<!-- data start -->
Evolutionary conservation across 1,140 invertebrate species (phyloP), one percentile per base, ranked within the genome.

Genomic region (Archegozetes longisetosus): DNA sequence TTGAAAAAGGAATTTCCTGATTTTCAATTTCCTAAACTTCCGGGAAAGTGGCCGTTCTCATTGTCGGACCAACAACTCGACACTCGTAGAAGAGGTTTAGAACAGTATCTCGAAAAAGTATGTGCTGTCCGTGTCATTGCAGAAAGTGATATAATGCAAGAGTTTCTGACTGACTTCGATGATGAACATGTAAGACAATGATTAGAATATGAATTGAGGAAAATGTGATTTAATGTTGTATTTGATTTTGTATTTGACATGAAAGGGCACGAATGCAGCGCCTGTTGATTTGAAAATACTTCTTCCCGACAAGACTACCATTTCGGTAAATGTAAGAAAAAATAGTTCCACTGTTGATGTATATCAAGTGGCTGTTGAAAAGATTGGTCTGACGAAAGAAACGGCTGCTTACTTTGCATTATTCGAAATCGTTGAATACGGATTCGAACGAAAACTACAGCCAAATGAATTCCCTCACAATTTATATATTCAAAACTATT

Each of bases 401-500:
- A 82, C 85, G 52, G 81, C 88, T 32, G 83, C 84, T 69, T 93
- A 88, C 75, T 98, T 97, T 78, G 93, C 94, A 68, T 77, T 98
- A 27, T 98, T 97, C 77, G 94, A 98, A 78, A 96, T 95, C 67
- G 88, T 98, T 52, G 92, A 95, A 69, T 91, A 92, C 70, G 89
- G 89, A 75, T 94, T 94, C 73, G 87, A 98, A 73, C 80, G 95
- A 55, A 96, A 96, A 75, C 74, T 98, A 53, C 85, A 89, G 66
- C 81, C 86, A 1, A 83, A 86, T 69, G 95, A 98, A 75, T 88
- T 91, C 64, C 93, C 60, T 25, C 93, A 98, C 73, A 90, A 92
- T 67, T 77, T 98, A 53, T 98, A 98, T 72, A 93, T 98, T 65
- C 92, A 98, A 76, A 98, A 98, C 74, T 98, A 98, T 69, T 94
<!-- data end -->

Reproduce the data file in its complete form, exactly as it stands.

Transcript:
Evolutionary conservation across 1,140 invertebrate species (phyloP), one percentile per base, ranked within the genome.

Genomic region (Archegozetes longisetosus): DNA sequence TTGAAAAAGGAATTTCCTGATTTTCAATTTCCTAAACTTCCGGGAAAGTGGCCGTTCTCATTGTCGGACCAACAACTCGACACTCGTAGAAGAGGTTTAGAACAGTATCTCGAAAAAGTATGTGCTGTCCGTGTCATTGCAGAAAGTGATATAATGCAAGAGTTTCTGACTGACTTCGATGATGAACATGTAAGACAATGATTAGAATATGAATTGAGGAAAATGTGATTTAATGTTGTATTTGATTTTGTATTTGACATGAAAGGGCACGAATGCAGCGCCTGTTGATTTGAAAATACTTCTTCCCGACAAGACTACCATTTCGGTAAATGTAAGAAAAAATAGTTCCACTGTTGATGTATATCAAGTGGCTGTTGAAAAGATTGGTCTGACGAAAGAAACGGCTGCTTACTTTGCATTATTCGAAATCGTTGAATACGGATTCGAACGAAAACTACAGCCAAATGAATTCCCTCACAATTTATATATTCAAAACTATT

Each of bases 401-500:
- A 82, C 85, G 52, G 81, C 88, T 32, G 83, C 84, T 69, T 93
- A 88, C 75, T 98, T 97, T 78, G 93, C 94, A 68, T 77, T 98
- A 27, T 98, T 97, C 77, G 94, A 98, A 78, A 96, T 95, C 67
- G 88, T 98, T 52, G 92, A 95, A 69, T 91, A 92, C 70, G 89
- G 89, A 75, T 94, T 94, C 73, G 87, A 98, A 73, C 80, G 95
- A 55, A 96, A 96, A 75, C 74, T 98, A 53, C 85, A 89, G 66
- C 81, C 86, A 1, A 83, A 86, T 69, G 95, A 98, A 75, T 88
- T 91, C 64, C 93, C 60, T 25, C 93, A 98, C 73, A 90, A 92
- T 67, T 77, T 98, A 53, T 98, A 98, T 72, A 93, T 98, T 65
- C 92, A 98, A 76, A 98, A 98, C 74, T 98, A 98, T 69, T 94